Blood pressure and fertility features can get the Apple Watch, but not at any time

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Photo: Victoria Song/Gizmodo – Apple intends to bring additional advanced health functions to Apple Watch, but this year we are doubtful.

Apple is working on several sophisticated health care capabilities for the Apple Watch, including the capacity to record blood pressure and body temperature, according to a story published by the Wall Street Journal. This is certainly the domain of opportunity, but it doesn’t guarantee that Apple will land on the wrist soon just because he is working on a feature.

Although there are reports of a lot of new health aspects, both of the marquees are blood pressure monitoring and a thermometer to help with the development of fertility. Both functionalities exist on handles, albeit they do not contain a packaging as elegant as the Apple Watch. Omron produced the smartwatch with an inflatable band in 2019, technically the first smartwatch to be released by the FDA.

Read more: The 7th Series of Apple Watch can be delayed

Samsung also offers a smartphone blood pressure function, although this is not available for regulatory reasons in the U.S. and needs a more traditional blood pressure measuring unit to be calibrated. Ava is also a tracker for fertility, which detects not only body temperature but also such factors as perfusion to help couples conceive. In his intelligent Sense smartwatch, Fitbit also integrated a body temperature sensor, with an Oura Ring for ages.

It’s not news that Apple explore these features—all of them have been doing it for years. Apple is not known to be the first to any health feature, except from the fact that it included FDA-cleared ECG sensors to serie four. Detailed sleep, SpO2 and cardiac fitness metrics were available before it was added to Series 6 by Apple and WatchOS 7. The point is that Apple does not generally give up until 100% confident what it has is good, or at least good enough to meet its high standards. How Apple can improve the technology is the potential.

According to the WSJ, the blood pressure function of Apple will try to display customers the trend in blood pressure without systeolic and diastolic baseline values. (This is why Samsung needs their blood pressure characteristic calibration.) Actual smartwatch sensors can’t do it, but that couldn’t be the case long.

The WSJ reports Apple attempts to replicate existing measuring equipment for blood pressure by monitoring “the speed of the wave that a heartbeat delivers to a person’s arteries.” Apart from an inflated cuff, Apple is apparently studying the capacity for reading. If it could pull it out in a similar design to the present Apple Watch, that would be a big deal.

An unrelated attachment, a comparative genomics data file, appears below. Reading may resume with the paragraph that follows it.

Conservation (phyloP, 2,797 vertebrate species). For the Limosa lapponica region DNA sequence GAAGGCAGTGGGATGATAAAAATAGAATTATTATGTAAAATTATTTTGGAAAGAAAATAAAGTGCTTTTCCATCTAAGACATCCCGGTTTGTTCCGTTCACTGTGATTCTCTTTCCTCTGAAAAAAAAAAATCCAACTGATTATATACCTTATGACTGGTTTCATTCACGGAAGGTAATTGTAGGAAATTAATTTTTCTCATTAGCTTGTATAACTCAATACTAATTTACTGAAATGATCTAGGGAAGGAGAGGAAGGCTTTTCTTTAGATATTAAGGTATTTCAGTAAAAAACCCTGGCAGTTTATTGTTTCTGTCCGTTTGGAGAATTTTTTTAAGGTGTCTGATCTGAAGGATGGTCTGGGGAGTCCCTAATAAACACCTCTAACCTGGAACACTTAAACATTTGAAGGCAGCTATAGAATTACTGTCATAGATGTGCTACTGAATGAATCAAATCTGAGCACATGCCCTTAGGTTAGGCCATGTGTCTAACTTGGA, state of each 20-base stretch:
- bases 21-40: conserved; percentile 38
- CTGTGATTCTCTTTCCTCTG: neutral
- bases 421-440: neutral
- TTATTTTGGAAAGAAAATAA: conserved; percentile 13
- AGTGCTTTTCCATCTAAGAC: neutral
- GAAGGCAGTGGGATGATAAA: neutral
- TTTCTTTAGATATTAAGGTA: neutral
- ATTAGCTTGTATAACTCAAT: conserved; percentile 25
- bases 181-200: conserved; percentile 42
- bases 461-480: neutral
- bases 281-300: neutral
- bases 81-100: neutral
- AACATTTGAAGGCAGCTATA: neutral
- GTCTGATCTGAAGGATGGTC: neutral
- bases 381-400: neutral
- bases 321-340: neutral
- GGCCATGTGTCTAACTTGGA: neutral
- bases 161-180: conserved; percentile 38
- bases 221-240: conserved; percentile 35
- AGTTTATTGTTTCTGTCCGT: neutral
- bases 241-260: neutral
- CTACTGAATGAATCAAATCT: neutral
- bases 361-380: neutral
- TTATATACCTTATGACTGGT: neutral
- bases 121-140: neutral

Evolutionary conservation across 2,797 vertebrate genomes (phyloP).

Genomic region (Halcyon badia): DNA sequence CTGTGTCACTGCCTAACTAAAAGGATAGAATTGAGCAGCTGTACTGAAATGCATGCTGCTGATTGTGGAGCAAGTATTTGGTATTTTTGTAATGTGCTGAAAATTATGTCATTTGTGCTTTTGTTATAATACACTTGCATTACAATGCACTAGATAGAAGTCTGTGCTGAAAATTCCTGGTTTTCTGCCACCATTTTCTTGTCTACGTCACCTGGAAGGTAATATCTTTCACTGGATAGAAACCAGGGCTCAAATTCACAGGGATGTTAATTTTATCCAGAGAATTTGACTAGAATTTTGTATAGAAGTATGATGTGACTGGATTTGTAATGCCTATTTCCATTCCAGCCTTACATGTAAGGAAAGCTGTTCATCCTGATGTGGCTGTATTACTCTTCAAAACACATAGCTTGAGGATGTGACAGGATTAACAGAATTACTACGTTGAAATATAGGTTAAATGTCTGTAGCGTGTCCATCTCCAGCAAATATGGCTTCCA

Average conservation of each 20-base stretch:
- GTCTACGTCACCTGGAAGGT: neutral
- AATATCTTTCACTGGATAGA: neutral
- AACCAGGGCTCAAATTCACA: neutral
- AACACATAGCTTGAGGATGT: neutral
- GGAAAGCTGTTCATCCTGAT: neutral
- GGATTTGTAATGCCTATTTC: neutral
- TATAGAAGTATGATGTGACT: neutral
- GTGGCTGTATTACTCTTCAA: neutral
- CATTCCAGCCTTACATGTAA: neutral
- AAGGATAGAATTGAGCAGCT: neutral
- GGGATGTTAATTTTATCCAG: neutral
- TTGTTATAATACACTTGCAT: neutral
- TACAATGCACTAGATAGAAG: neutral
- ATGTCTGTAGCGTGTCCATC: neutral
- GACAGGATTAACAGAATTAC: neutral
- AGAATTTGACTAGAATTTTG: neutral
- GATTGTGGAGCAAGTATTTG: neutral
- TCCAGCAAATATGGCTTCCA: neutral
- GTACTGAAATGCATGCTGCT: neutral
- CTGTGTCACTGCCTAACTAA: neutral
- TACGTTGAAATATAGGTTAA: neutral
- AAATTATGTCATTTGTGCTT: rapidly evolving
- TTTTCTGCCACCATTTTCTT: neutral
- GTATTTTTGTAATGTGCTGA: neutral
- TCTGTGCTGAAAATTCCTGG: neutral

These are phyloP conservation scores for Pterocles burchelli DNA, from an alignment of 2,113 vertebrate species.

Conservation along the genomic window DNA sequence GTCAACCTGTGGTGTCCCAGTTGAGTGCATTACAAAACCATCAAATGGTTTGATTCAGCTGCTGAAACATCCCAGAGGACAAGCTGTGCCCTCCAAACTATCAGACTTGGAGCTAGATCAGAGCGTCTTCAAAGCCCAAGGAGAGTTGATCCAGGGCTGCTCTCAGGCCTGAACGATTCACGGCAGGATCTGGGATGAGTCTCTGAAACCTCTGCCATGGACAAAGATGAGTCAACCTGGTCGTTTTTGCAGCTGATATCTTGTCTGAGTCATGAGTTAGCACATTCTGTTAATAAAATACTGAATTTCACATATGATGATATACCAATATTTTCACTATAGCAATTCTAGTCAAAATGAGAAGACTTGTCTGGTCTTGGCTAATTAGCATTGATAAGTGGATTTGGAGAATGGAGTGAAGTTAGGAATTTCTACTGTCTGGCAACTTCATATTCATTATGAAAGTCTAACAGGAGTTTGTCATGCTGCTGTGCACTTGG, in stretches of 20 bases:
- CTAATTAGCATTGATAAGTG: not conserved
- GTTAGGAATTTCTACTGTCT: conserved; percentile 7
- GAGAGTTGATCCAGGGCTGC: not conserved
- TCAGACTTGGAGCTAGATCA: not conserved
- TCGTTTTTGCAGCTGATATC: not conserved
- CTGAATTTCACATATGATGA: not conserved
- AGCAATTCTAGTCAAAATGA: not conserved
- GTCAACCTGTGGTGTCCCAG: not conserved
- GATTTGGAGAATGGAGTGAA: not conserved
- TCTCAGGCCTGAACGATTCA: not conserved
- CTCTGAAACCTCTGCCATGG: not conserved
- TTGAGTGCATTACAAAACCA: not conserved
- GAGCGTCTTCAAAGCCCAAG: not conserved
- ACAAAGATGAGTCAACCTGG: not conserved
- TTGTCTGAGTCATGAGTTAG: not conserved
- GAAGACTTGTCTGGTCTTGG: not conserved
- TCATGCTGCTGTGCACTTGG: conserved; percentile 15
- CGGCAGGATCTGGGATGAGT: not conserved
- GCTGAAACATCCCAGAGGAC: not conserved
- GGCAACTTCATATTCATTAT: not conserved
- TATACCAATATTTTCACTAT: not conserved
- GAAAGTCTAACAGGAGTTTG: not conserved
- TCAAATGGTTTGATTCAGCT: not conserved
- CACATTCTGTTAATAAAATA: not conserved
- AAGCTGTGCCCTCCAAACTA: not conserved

Apple can also add a sensor of temperature to the watch in 2022 to help give women a sense of how ovulation or fever can occur. Again, a number of fertility applications give users the same basic body thermometers. Recalls to fertility windows are incorporated into time tracking applications. Researchers also began to investigate how infection diseases may be detected using the temperature of the body during the beginning of the pandemic, including the Apple Watch.

But again, the benefit of Apple here is that a major female health clinical trial is underway, and the results there could be indications that we still have no basis in women’s health data as a result of a huge fundamental gap.

Apple also has apparently been exploring the identification of sleep apnea, notifications of decreasing blood oxygen levels, atrial surveillance of those with a confirmed diagnosis, and diagnosis and management of blood glucose. Last of all, the Series 7 was highly rumored, but it doesn’t look as if we will soon see the feature either.

Most of these characteristics have a type of diagnostic element which would probably require FDA permission. From at least 2017, Fitbit has worked to make the sleep apnea feature the FDA is going to, and since last year we have not heard the jack. The current atrial fibrillation feature of Apple is just cleaned to inform people who may not know that they are vulnerable. For those who do, it is not cleared as a tool for monitoring. This item requires a lot of time, data and research—then, before you and I ever get to experiment it for myself, it needs to pass through regulatory agencies.

Once watchmakers invested in healthcare services, Smartwatches switched from a pricey phone to a helpful independent item. However, health technology does not evolve at the same rate as other technologies. There is a higher degree of privacy and precision that must be considered and, in addition, the medical community itself must understand how to interpret wearable data for consumers. The first FDA certification for its ECG feature took two years from Apple to the time when Fitbit and Samsung also came to fruition in 2020.

Still, many doctors are divided as to whether wearable data facilitates or makes their tasks more difficult. Apple can also scrap some features because technology does not yet exist or the liability of a consumer technology business is just too big..

The whole industry certainly seems to be standing on the verge of more and more. Since their return in 2014, wearables have made enormous progress. The more complicated these devices are, however, the longer it takes for the average individual to prepare their functions. Listen, the work on Series 7 was apparently delayed by a somewhat larger screen. It would be a little miracle if in the coming year, or perhaps the following year, we see many of these supposed features.